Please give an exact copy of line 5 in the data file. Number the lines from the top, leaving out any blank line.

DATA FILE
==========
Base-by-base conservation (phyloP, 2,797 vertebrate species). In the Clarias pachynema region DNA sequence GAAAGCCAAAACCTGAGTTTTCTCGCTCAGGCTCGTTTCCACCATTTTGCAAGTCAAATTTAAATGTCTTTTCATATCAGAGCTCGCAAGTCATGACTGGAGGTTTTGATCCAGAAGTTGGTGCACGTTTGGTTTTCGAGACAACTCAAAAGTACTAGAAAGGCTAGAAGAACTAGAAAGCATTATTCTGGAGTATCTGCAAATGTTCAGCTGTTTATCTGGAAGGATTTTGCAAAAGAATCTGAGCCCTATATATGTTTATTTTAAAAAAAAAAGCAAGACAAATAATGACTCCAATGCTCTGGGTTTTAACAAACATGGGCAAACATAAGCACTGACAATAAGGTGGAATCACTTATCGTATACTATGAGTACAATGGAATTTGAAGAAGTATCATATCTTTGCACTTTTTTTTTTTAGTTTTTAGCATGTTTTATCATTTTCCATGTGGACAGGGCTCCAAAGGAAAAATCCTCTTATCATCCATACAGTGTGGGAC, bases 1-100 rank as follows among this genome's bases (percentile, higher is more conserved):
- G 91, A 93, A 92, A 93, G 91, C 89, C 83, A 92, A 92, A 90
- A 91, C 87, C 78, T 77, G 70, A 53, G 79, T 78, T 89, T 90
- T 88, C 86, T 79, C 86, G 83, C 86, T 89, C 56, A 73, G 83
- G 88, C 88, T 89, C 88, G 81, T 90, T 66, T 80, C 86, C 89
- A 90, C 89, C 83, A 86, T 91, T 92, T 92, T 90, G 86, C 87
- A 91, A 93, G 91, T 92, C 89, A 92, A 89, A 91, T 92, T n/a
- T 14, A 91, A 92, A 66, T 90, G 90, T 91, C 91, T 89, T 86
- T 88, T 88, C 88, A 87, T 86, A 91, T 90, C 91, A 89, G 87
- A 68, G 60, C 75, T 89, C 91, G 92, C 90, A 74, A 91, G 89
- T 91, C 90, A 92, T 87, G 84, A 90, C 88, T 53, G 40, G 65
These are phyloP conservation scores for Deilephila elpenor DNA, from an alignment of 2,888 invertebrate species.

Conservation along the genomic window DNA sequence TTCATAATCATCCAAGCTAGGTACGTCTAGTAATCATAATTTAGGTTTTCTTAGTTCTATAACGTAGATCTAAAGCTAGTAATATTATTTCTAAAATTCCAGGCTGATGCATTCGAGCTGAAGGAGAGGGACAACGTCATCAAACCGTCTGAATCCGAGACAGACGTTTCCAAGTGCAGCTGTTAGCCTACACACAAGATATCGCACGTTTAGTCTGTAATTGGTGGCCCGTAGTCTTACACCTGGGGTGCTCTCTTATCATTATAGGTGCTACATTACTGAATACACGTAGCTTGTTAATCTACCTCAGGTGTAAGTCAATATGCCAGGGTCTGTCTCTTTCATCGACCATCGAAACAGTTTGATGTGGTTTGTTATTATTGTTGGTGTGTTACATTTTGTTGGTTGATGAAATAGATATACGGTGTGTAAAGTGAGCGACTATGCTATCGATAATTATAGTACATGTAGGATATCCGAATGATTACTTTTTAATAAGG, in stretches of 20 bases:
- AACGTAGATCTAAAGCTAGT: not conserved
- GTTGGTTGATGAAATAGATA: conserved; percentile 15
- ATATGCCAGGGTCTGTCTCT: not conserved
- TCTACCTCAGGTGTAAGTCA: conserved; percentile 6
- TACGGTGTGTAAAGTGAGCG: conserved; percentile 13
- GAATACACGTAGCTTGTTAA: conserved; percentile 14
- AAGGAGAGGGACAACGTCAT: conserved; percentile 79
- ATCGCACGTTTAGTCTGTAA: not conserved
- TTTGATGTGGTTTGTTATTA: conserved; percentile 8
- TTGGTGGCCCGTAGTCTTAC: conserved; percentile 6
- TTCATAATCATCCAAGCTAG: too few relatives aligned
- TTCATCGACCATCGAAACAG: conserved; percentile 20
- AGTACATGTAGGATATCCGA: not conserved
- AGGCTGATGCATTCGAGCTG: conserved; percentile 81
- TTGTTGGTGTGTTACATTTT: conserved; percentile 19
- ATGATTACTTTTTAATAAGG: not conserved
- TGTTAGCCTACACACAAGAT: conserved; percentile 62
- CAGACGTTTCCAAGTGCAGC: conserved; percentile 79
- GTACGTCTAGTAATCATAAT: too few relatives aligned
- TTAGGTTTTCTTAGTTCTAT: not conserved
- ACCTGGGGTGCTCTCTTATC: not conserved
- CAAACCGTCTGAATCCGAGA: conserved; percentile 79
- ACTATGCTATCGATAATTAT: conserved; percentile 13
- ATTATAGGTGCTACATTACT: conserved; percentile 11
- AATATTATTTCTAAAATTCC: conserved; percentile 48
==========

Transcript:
- G 88, C 88, T 89, C 88, G 81, T 90, T 66, T 80, C 86, C 89